Natasha McShane friend tells Chicago court of attack
- 17 October 2013
- From the section Northern Ireland
The trial of a man accused of attacking County Armagh student Natasha McShane in Chicago has heard evidence about the assault from Ms McShane's friend.
Heriberto Viramontes is accused of the attempted murder of Ms McShane and her friend Stacy Jurich in April 2010.
Ms McShane has been left with extensive brain injuries and has struggled with her speech and mobility after being hit with a baseball bat.
Ms Jurich said she saw her friend being struck with the bat.
"She went down immediately, her face just fell into the sidewalk," Ms Jurich, who needed 15 staples in her head, testified.
"She was not moving on the ground. The blood started coming out of her head."
The friends were attacked under a viaduct as they walked home together after a night out in Chicago three and a half years ago.
"I heard my head being hit and I felt excruciating pain," Ms Jurich said. "The back of my skull was cracked open."
Ms McShane, from Silverbridge in County Armagh, was a 23-year-old student attending the University of Illinois at the time of the assault.
She had been on an exchange programme, studying urban planning.
Her mother, Sheila McShane, told the court her daughter used to be a good sketch artist, but now only scribbles.
A video showed the 27-year-old woman struggling to take a sip of water. McShane said her daughter also suffered infections and seizures.
"She just went into a fit of shaking so bad she had a hip fracture,'' Sheila McShane said.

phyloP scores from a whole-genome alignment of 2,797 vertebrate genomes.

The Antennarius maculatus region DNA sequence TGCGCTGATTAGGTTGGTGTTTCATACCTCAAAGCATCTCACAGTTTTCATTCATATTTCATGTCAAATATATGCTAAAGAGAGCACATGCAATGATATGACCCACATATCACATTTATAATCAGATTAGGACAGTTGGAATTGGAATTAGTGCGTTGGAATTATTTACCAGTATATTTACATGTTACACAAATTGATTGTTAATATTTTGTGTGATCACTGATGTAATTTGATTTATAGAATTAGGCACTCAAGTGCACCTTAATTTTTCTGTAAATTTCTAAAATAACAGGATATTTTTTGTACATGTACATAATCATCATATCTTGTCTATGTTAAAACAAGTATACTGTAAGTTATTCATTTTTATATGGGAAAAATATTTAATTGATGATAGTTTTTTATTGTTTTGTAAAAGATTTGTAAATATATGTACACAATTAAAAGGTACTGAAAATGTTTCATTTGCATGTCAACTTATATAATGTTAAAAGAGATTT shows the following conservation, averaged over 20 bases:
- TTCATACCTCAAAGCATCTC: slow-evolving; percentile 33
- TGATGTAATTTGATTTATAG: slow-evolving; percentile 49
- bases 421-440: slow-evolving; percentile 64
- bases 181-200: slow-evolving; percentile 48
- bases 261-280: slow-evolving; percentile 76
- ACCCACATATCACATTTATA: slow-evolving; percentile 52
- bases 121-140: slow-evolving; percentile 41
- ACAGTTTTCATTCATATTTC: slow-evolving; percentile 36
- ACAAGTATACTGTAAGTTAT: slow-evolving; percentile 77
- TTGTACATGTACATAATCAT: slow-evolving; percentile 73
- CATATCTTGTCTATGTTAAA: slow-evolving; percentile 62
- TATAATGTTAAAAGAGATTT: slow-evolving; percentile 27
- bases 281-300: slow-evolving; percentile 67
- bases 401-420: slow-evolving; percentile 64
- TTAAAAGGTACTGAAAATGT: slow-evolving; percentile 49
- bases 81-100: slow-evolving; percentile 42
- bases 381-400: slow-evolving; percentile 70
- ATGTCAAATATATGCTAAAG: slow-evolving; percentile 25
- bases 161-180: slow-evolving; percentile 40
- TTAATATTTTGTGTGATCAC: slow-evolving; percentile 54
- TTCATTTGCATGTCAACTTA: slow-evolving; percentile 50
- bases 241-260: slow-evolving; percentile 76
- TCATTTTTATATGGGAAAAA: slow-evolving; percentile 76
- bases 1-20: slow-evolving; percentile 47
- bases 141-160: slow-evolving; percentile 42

During opening statements, a prosecutor said Mr Viramontes "unleashed his violent rage" on the women.
He said the accused's fingerprints were on Ms McShane's belongings, and said there was video of him using Ms Jurich's credit card later that evening at a petrol station.
Earlier, a lawyer for Mr Viramontes said his client was an innocent man, and that the evidence against him was circumstantial.
"To this day Miss Jurich has not seen any line-up and been able to say 'yes or no. That's the person who was under the viaduct,' " he said.
He also said there was no DNA evidence linking Mr Viramontes to the crimes.
The lawyer said the state's key witness, Marcy Cruz, who said she was with Mr Viramontes that night, was a person would "say anything to anyone at any time to serve her purpose".
Ms Cruz has pleaded guilty to attempted murder for her role in the attack.
The trial of Mr Viramontes is expected to last up to two weeks.